A clear and concise letter with sufficient information will aid the specialist and the patient in many ways. It prevents delays in diagnosis and treatment and reduces unnecessary repetition of investigations and poly pharmacy which will increase health care costs. [5] Such a letter also helps to avoid patient dissatisfaction and loss of confidence in family physician. [3] Apart from conveying information referral letters are a valuable source of reference, evidence of informed consent and a medico legal record. [7] Referral letter reflects the diagnostic skills, communication skills and professionalism of the doctor. [8] Number of studies have revealed an improvement of quality of reply with quality of referral letters. [4],[9]

Studies of referral letters have reported that specialists are dissatisfied with their quality and content. [5],[10] Several studies have revealed frequent absence of an explanation for referral, medical history, clinical findings, test results and details of prior treatment in referral letters. [11],[12],[13],[14] At the same time clarity, legibility and overall format are also important features of a good referral letter. Number of authors have mentioned time constraints [1],[4] and lack of secretarial support [3] as reasons for incomplete and badly written referral letters.

Attempts have been made to improve the quality of referrals. It has been suggested to include letter writing skills in the medical curriculum of both undergraduate and post graduate courses. [1],[15] Peer assessment and feedback have been identified to improve the quality of referral letters. [16] Several studies have reported the use of form letters to enhance information content and communication in referral from general practitioners to hospital and medical specialists. [17],[18],[19],[20],[21] Grimshaw, et al., reported that only structured referral sheets and involvement of consultants in educational activities would improve the effectiveness and efficiency of referrals from primary care to secondary care, following Cochrane data base review. [2]

 Form Referral letters



Form letters are structured or standardized referral letters which include headings for relevant information. Form letters have been found to be shorter and contain more information than non-form letters. [19] Couper and Henbest reported an improvement in the quality of referral letters after the introduction of a form letter [20] and a few studies revealed that general practitioners preferred structured letters. [18],[22],[23] Martin and others described the advantages of a structured format for referral and reply letters, which includes easy identification of information desired. [24]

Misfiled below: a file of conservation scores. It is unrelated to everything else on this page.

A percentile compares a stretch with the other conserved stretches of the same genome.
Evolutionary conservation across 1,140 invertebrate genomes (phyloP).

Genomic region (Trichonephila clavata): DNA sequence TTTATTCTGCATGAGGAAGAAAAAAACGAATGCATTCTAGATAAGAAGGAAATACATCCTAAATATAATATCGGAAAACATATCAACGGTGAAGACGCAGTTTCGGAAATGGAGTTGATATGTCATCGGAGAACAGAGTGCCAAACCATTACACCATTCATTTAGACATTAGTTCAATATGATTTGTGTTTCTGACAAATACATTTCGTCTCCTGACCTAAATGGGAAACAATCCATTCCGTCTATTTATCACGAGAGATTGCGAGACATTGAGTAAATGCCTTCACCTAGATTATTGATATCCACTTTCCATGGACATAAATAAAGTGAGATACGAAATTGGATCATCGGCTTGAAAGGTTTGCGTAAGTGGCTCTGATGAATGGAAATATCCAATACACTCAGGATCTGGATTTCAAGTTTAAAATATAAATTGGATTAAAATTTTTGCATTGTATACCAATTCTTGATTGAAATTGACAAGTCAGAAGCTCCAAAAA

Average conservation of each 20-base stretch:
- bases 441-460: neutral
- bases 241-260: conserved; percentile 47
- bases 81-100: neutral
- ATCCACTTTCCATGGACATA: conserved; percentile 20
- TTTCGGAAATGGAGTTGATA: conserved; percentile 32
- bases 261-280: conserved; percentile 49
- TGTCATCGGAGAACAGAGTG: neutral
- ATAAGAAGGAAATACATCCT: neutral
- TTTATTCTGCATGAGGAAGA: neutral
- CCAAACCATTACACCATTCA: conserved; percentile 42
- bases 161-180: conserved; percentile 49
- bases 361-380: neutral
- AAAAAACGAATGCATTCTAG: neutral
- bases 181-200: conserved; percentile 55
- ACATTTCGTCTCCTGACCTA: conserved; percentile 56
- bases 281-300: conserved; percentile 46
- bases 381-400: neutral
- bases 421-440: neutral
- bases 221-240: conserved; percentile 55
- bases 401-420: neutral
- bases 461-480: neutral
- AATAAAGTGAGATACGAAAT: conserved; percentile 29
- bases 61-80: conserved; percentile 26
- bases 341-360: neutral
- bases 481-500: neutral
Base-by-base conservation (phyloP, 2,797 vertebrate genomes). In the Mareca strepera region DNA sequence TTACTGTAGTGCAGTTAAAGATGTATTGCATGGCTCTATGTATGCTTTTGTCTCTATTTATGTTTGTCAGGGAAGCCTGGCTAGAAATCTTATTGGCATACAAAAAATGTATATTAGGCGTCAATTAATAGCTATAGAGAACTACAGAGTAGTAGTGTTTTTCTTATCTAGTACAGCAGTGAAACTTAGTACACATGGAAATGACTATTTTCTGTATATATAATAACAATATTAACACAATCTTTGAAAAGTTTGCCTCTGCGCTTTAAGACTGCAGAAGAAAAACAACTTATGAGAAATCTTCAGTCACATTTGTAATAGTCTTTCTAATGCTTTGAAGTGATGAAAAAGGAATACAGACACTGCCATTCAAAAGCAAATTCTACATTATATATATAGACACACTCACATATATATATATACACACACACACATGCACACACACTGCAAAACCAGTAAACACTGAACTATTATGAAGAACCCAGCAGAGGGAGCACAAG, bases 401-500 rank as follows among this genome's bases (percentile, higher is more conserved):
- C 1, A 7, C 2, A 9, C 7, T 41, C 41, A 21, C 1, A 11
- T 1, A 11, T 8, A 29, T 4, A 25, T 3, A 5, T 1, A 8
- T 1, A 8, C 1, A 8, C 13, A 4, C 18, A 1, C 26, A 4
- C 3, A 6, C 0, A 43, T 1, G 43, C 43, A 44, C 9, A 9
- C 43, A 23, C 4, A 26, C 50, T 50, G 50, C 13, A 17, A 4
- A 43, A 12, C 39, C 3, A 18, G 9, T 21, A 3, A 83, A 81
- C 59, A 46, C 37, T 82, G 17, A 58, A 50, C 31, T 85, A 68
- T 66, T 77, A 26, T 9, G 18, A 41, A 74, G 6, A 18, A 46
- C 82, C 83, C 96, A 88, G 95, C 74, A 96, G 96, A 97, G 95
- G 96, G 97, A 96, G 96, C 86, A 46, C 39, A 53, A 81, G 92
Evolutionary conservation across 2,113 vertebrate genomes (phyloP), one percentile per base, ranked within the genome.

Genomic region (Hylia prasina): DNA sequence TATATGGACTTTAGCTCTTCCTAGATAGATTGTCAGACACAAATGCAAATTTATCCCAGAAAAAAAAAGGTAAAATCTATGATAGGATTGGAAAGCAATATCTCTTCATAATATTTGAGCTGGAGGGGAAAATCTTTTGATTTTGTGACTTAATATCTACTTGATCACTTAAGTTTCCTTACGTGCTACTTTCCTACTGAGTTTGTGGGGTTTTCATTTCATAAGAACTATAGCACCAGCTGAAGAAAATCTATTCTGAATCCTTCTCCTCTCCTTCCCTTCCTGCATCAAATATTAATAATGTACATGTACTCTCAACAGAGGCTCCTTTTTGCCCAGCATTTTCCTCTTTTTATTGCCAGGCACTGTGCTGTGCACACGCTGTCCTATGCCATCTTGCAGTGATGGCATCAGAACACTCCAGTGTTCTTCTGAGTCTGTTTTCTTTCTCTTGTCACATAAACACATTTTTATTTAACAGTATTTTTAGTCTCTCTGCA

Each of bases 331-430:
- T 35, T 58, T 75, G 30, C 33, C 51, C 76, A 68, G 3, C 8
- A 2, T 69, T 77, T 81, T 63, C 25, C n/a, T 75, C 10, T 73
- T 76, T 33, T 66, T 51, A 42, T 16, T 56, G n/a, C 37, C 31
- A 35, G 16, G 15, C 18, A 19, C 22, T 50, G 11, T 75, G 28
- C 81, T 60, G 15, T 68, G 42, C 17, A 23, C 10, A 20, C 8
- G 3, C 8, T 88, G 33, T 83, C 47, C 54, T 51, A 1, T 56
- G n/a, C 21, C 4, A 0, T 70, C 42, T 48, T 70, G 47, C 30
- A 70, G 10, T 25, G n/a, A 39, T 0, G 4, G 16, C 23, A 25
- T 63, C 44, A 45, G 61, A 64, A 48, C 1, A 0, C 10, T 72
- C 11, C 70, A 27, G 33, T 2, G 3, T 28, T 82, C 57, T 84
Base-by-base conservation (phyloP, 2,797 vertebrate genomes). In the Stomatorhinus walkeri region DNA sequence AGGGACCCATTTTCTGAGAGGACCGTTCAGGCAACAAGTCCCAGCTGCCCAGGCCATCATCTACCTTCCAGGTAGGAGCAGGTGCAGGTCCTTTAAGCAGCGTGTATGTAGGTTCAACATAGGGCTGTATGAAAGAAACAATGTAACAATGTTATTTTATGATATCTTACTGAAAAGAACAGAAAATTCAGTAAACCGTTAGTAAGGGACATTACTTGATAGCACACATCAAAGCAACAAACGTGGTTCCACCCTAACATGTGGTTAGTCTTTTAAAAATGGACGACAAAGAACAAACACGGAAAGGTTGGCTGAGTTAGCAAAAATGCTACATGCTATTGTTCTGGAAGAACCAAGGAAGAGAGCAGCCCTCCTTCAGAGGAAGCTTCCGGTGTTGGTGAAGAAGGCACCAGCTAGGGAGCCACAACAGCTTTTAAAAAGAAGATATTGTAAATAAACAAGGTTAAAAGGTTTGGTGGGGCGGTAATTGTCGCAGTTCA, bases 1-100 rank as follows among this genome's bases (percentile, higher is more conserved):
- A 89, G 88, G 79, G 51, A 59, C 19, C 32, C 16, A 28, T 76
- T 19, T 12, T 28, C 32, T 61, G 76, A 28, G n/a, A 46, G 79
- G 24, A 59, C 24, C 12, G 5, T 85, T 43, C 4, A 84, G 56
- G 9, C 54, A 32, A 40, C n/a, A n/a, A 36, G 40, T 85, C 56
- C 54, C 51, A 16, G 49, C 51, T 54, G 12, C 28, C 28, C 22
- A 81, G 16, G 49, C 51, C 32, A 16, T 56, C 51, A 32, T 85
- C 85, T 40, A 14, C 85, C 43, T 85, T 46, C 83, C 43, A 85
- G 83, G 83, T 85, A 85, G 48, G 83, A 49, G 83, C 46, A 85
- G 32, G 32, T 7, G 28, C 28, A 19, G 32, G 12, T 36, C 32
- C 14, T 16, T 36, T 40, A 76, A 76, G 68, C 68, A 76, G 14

Scenario in Sri Lanka



Sri Lankan health system is such that referral from primary care to secondary care is not essential to consult a specialist. Patients are free to consult a specialist of their choice even for a minor ailment in the private sector. In Sri Lanka referral letters are usually hand written and frequent complaints are that these letters do not contain adequate information and retrieval of information is a problem due to poor legibility and clarity. Another scenario is that primary care doctors refer patients to hospitals and specialists with only verbal instructions perhaps due to time constrains. [1] Use of computers for record keeping or to generate prescriptions and letters is not common and popular among primary care doctors in Sri Lanka yet.

 Development of form letter



Based on the guidelines and systematic review of published articles, items of information to be included in the letter were decided. [1],[5],[7],[12],[13],[14],[25] Drawbacks of current referral process and referral letters were taken into account. Expectations of specialists regarding the quality of referral letters were also considered. [5],[10] To minimize the cost of printing, dimensions of the letter were decided so two letters can be printed with an A4 paper [Figure 1]. Printed forms of the letter are kept in the practice and the doctor has to just fill up relevant information pertaining to the patient under each heading. The main objective of introducing this structured referral letter was to improve the quality and standard of referral letters.{Figure 1}

Advantages of the form letter

This form letter will be of advantage to general practitioners and recipients in many ways.

Saves time of the general practitioners

It is not necessary to plan or think about the format of the letter. It is just filling up details pertaining to the patient.Letter writing skills and competence in language are immaterial.Legibility is not a major problem as in an unstructured letterClarity is better with the structured format.Headings remind the information to be included and thus improve the completeness of information.Can be used for any patient irrespective of the system involved (cardiovascular/dermatology/psychiatry), type of referral (routine/urgent/emergency) and intention of the referral(opinion/advice/investigations/treatment or admission)Minimal costFacilitates research and auditSaves time of the recipient

Headings and structured format facilitate information retrieval.

This has been in use at the Family Medicine Clinic, Faculty of Medicine, University of Kelaniya which is a group practice and author's part time general practice in Sri Lanka for more than one year. Doctors who have used this letter have expressed positive views; "It saves time" "reminds information to be included" "looks professional".

References